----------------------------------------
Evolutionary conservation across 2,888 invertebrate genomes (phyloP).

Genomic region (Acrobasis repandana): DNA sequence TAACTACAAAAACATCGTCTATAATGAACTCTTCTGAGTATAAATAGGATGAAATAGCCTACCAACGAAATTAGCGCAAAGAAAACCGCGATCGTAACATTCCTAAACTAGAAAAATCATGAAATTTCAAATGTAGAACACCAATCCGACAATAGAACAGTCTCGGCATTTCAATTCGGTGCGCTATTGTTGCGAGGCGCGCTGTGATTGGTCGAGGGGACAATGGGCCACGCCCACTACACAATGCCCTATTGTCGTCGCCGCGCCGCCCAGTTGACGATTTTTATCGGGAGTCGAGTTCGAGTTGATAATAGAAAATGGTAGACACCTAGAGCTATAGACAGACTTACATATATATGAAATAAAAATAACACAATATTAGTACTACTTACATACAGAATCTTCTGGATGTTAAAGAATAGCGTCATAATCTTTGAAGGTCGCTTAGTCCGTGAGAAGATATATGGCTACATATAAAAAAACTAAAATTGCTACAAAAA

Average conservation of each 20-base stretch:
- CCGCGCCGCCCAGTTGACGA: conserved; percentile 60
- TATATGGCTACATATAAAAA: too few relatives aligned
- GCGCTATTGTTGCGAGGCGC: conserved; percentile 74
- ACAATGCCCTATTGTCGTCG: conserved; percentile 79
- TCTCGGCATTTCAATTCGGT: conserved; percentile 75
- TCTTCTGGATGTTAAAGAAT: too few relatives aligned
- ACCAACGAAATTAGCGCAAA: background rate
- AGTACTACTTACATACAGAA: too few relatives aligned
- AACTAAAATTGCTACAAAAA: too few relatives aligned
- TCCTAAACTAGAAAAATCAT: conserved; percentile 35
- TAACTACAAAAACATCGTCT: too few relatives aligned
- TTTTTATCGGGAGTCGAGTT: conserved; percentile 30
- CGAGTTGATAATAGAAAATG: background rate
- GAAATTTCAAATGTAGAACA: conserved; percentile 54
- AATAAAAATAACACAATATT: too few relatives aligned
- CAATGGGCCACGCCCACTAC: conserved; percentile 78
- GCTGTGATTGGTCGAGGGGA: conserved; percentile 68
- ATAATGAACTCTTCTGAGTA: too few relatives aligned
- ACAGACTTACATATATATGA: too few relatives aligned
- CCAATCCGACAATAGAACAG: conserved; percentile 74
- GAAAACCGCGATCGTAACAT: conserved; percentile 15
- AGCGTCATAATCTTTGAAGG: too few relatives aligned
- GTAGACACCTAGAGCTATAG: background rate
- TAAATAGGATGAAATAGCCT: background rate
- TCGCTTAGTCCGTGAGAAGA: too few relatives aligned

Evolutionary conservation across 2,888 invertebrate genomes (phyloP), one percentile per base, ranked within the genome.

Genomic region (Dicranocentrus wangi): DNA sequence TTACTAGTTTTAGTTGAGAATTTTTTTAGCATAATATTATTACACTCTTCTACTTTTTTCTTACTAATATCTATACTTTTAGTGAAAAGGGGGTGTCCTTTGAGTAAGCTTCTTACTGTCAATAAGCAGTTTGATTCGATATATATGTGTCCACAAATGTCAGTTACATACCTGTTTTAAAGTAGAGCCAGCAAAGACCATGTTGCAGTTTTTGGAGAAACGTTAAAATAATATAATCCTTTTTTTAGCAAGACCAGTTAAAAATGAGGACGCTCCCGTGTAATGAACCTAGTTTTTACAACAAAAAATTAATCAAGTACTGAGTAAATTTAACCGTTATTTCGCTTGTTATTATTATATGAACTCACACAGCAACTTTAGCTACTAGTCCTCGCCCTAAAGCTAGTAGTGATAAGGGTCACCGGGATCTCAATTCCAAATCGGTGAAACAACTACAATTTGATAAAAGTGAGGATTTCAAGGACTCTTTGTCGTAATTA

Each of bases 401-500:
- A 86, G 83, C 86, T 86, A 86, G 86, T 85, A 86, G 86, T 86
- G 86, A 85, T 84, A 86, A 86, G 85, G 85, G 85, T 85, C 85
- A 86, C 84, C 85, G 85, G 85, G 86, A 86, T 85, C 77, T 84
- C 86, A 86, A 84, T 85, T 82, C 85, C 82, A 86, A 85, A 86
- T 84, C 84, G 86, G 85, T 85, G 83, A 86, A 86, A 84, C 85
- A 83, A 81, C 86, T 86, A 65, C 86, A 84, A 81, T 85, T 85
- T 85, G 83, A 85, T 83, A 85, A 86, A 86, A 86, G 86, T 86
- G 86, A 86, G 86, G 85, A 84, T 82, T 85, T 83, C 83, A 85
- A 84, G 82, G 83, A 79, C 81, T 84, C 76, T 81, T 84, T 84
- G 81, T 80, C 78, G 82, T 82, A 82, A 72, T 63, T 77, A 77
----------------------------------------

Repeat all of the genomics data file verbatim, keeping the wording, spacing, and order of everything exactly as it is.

Evolutionary conservation across 2,888 invertebrate genomes (phyloP).

Genomic region (Acrobasis repandana): DNA sequence TAACTACAAAAACATCGTCTATAATGAACTCTTCTGAGTATAAATAGGATGAAATAGCCTACCAACGAAATTAGCGCAAAGAAAACCGCGATCGTAACATTCCTAAACTAGAAAAATCATGAAATTTCAAATGTAGAACACCAATCCGACAATAGAACAGTCTCGGCATTTCAATTCGGTGCGCTATTGTTGCGAGGCGCGCTGTGATTGGTCGAGGGGACAATGGGCCACGCCCACTACACAATGCCCTATTGTCGTCGCCGCGCCGCCCAGTTGACGATTTTTATCGGGAGTCGAGTTCGAGTTGATAATAGAAAATGGTAGACACCTAGAGCTATAGACAGACTTACATATATATGAAATAAAAATAACACAATATTAGTACTACTTACATACAGAATCTTCTGGATGTTAAAGAATAGCGTCATAATCTTTGAAGGTCGCTTAGTCCGTGAGAAGATATATGGCTACATATAAAAAAACTAAAATTGCTACAAAAA

Average conservation of each 20-base stretch:
- CCGCGCCGCCCAGTTGACGA: conserved; percentile 60
- TATATGGCTACATATAAAAA: too few relatives aligned
- GCGCTATTGTTGCGAGGCGC: conserved; percentile 74
- ACAATGCCCTATTGTCGTCG: conserved; percentile 79
- TCTCGGCATTTCAATTCGGT: conserved; percentile 75
- TCTTCTGGATGTTAAAGAAT: too few relatives aligned
- ACCAACGAAATTAGCGCAAA: background rate
- AGTACTACTTACATACAGAA: too few relatives aligned
- AACTAAAATTGCTACAAAAA: too few relatives aligned
- TCCTAAACTAGAAAAATCAT: conserved; percentile 35
- TAACTACAAAAACATCGTCT: too few relatives aligned
- TTTTTATCGGGAGTCGAGTT: conserved; percentile 30
- CGAGTTGATAATAGAAAATG: background rate
- GAAATTTCAAATGTAGAACA: conserved; percentile 54
- AATAAAAATAACACAATATT: too few relatives aligned
- CAATGGGCCACGCCCACTAC: conserved; percentile 78
- GCTGTGATTGGTCGAGGGGA: conserved; percentile 68
- ATAATGAACTCTTCTGAGTA: too few relatives aligned
- ACAGACTTACATATATATGA: too few relatives aligned
- CCAATCCGACAATAGAACAG: conserved; percentile 74
- GAAAACCGCGATCGTAACAT: conserved; percentile 15
- AGCGTCATAATCTTTGAAGG: too few relatives aligned
- GTAGACACCTAGAGCTATAG: background rate
- TAAATAGGATGAAATAGCCT: background rate
- TCGCTTAGTCCGTGAGAAGA: too few relatives aligned

Evolutionary conservation across 2,888 invertebrate genomes (phyloP), one percentile per base, ranked within the genome.

Genomic region (Dicranocentrus wangi): DNA sequence TTACTAGTTTTAGTTGAGAATTTTTTTAGCATAATATTATTACACTCTTCTACTTTTTTCTTACTAATATCTATACTTTTAGTGAAAAGGGGGTGTCCTTTGAGTAAGCTTCTTACTGTCAATAAGCAGTTTGATTCGATATATATGTGTCCACAAATGTCAGTTACATACCTGTTTTAAAGTAGAGCCAGCAAAGACCATGTTGCAGTTTTTGGAGAAACGTTAAAATAATATAATCCTTTTTTTAGCAAGACCAGTTAAAAATGAGGACGCTCCCGTGTAATGAACCTAGTTTTTACAACAAAAAATTAATCAAGTACTGAGTAAATTTAACCGTTATTTCGCTTGTTATTATTATATGAACTCACACAGCAACTTTAGCTACTAGTCCTCGCCCTAAAGCTAGTAGTGATAAGGGTCACCGGGATCTCAATTCCAAATCGGTGAAACAACTACAATTTGATAAAAGTGAGGATTTCAAGGACTCTTTGTCGTAATTA

Each of bases 401-500:
- A 86, G 83, C 86, T 86, A 86, G 86, T 85, A 86, G 86, T 86
- G 86, A 85, T 84, A 86, A 86, G 85, G 85, G 85, T 85, C 85
- A 86, C 84, C 85, G 85, G 85, G 86, A 86, T 85, C 77, T 84
- C 86, A 86, A 84, T 85, T 82, C 85, C 82, A 86, A 85, A 86
- T 84, C 84, G 86, G 85, T 85, G 83, A 86, A 86, A 84, C 85
- A 83, A 81, C 86, T 86, A 65, C 86, A 84, A 81, T 85, T 85
- T 85, G 83, A 85, T 83, A 85, A 86, A 86, A 86, G 86, T 86
- G 86, A 86, G 86, G 85, A 84, T 82, T 85, T 83, C 83, A 85
- A 84, G 82, G 83, A 79, C 81, T 84, C 76, T 81, T 84, T 84
- G 81, T 80, C 78, G 82, T 82, A 82, A 72, T 63, T 77, A 77